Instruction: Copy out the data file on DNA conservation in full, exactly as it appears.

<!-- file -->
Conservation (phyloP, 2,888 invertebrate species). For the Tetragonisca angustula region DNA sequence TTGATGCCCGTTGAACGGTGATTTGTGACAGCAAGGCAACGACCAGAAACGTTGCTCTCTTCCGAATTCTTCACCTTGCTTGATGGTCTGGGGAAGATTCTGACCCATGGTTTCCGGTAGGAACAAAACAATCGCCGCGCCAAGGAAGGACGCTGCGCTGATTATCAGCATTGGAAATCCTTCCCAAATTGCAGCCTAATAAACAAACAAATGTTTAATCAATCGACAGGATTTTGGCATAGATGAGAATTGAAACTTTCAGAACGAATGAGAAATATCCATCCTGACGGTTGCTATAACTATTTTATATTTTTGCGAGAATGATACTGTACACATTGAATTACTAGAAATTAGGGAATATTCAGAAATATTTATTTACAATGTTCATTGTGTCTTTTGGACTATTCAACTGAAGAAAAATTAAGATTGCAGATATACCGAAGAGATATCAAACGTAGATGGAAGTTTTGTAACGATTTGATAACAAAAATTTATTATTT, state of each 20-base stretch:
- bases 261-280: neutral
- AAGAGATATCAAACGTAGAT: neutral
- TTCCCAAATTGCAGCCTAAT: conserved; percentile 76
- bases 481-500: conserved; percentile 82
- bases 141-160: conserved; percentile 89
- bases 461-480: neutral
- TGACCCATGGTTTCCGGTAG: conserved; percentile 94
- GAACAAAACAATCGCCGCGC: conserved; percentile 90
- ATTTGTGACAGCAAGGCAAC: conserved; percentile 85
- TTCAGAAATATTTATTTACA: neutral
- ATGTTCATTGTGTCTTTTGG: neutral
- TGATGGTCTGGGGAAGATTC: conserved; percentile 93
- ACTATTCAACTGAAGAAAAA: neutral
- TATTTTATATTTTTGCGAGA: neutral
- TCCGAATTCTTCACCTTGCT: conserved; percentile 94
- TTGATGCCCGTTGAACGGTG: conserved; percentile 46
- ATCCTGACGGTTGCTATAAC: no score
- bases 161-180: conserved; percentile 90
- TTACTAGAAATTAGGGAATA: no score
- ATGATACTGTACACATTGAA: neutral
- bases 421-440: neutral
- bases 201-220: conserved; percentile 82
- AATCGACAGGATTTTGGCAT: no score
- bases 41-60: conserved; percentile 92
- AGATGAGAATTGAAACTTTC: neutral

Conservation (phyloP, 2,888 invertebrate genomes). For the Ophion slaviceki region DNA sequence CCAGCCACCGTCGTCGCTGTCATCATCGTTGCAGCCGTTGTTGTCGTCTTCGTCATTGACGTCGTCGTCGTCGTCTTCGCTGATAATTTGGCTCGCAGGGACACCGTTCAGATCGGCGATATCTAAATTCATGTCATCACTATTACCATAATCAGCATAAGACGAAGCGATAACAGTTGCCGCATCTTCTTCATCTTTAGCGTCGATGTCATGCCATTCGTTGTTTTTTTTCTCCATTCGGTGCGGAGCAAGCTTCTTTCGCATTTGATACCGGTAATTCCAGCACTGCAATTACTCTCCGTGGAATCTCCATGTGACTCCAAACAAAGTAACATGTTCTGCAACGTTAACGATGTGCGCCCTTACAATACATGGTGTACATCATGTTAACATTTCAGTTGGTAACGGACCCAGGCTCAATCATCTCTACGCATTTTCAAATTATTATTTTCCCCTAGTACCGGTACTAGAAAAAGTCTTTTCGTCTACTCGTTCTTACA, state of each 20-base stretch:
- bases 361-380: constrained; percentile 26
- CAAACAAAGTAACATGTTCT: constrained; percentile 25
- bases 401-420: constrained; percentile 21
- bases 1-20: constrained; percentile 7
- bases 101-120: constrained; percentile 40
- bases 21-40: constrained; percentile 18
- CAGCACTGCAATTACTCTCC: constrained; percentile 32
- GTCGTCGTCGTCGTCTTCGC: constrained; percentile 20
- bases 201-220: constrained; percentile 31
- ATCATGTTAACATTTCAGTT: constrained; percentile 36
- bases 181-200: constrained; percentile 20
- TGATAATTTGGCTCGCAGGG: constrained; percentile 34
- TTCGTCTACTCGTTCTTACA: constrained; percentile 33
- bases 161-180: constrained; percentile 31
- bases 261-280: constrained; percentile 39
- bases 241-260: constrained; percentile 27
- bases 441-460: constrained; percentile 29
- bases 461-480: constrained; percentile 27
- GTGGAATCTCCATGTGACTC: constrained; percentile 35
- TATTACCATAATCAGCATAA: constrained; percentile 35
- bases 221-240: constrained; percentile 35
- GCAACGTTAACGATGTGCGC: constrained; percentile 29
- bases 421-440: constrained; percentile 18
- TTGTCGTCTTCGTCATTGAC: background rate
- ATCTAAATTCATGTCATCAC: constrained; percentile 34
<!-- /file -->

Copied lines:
Conservation (phyloP, 2,888 invertebrate species). For the Tetragonisca angustula region DNA sequence TTGATGCCCGTTGAACGGTGATTTGTGACAGCAAGGCAACGACCAGAAACGTTGCTCTCTTCCGAATTCTTCACCTTGCTTGATGGTCTGGGGAAGATTCTGACCCATGGTTTCCGGTAGGAACAAAACAATCGCCGCGCCAAGGAAGGACGCTGCGCTGATTATCAGCATTGGAAATCCTTCCCAAATTGCAGCCTAATAAACAAACAAATGTTTAATCAATCGACAGGATTTTGGCATAGATGAGAATTGAAACTTTCAGAACGAATGAGAAATATCCATCCTGACGGTTGCTATAACTATTTTATATTTTTGCGAGAATGATACTGTACACATTGAATTACTAGAAATTAGGGAATATTCAGAAATATTTATTTACAATGTTCATTGTGTCTTTTGGACTATTCAACTGAAGAAAAATTAAGATTGCAGATATACCGAAGAGATATCAAACGTAGATGGAAGTTTTGTAACGATTTGATAACAAAAATTTATTATTT, state of each 20-base stretch:
- bases 261-280: neutral
- AAGAGATATCAAACGTAGAT: neutral
- TTCCCAAATTGCAGCCTAAT: conserved; percentile 76
- bases 481-500: conserved; percentile 82
- bases 141-160: conserved; percentile 89
- bases 461-480: neutral
- TGACCCATGGTTTCCGGTAG: conserved; percentile 94
- GAACAAAACAATCGCCGCGC: conserved; percentile 90
- ATTTGTGACAGCAAGGCAAC: conserved; percentile 85
- TTCAGAAATATTTATTTACA: neutral
- ATGTTCATTGTGTCTTTTGG: neutral
- TGATGGTCTGGGGAAGATTC: conserved; percentile 93
- ACTATTCAACTGAAGAAAAA: neutral
- TATTTTATATTTTTGCGAGA: neutral
- TCCGAATTCTTCACCTTGCT: conserved; percentile 94
- TTGATGCCCGTTGAACGGTG: conserved; percentile 46
- ATCCTGACGGTTGCTATAAC: no score
- bases 161-180: conserved; percentile 90
- TTACTAGAAATTAGGGAATA: no score
- ATGATACTGTACACATTGAA: neutral
- bases 421-440: neutral
- bases 201-220: conserved; percentile 82
- AATCGACAGGATTTTGGCAT: no score
- bases 41-60: conserved; percentile 92
- AGATGAGAATTGAAACTTTC: neutral

Conservation (phyloP, 2,888 invertebrate genomes). For the Ophion slaviceki region DNA sequence CCAGCCACCGTCGTCGCTGTCATCATCGTTGCAGCCGTTGTTGTCGTCTTCGTCATTGACGTCGTCGTCGTCGTCTTCGCTGATAATTTGGCTCGCAGGGACACCGTTCAGATCGGCGATATCTAAATTCATGTCATCACTATTACCATAATCAGCATAAGACGAAGCGATAACAGTTGCCGCATCTTCTTCATCTTTAGCGTCGATGTCATGCCATTCGTTGTTTTTTTTCTCCATTCGGTGCGGAGCAAGCTTCTTTCGCATTTGATACCGGTAATTCCAGCACTGCAATTACTCTCCGTGGAATCTCCATGTGACTCCAAACAAAGTAACATGTTCTGCAACGTTAACGATGTGCGCCCTTACAATACATGGTGTACATCATGTTAACATTTCAGTTGGTAACGGACCCAGGCTCAATCATCTCTACGCATTTTCAAATTATTATTTTCCCCTAGTACCGGTACTAGAAAAAGTCTTTTCGTCTACTCGTTCTTACA, state of each 20-base stretch:
- bases 361-380: constrained; percentile 26
- CAAACAAAGTAACATGTTCT: constrained; percentile 25
- bases 401-420: constrained; percentile 21
- bases 1-20: constrained; percentile 7
- bases 101-120: constrained; percentile 40
- bases 21-40: constrained; percentile 18
- CAGCACTGCAATTACTCTCC: constrained; percentile 32
- GTCGTCGTCGTCGTCTTCGC: constrained; percentile 20
- bases 201-220: constrained; percentile 31
- ATCATGTTAACATTTCAGTT: constrained; percentile 36
- bases 181-200: constrained; percentile 20
- TGATAATTTGGCTCGCAGGG: constrained; percentile 34
- TTCGTCTACTCGTTCTTACA: constrained; percentile 33
- bases 161-180: constrained; percentile 31
- bases 261-280: constrained; percentile 39
- bases 241-260: constrained; percentile 27
- bases 441-460: constrained; percentile 29
- bases 461-480: constrained; percentile 27
- GTGGAATCTCCATGTGACTC: constrained; percentile 35
- TATTACCATAATCAGCATAA: constrained; percentile 35
- bases 221-240: constrained; percentile 35
- GCAACGTTAACGATGTGCGC: constrained; percentile 29
- bases 421-440: constrained; percentile 18
- TTGTCGTCTTCGTCATTGAC: background rate
- ATCTAAATTCATGTCATCAC: constrained; percentile 34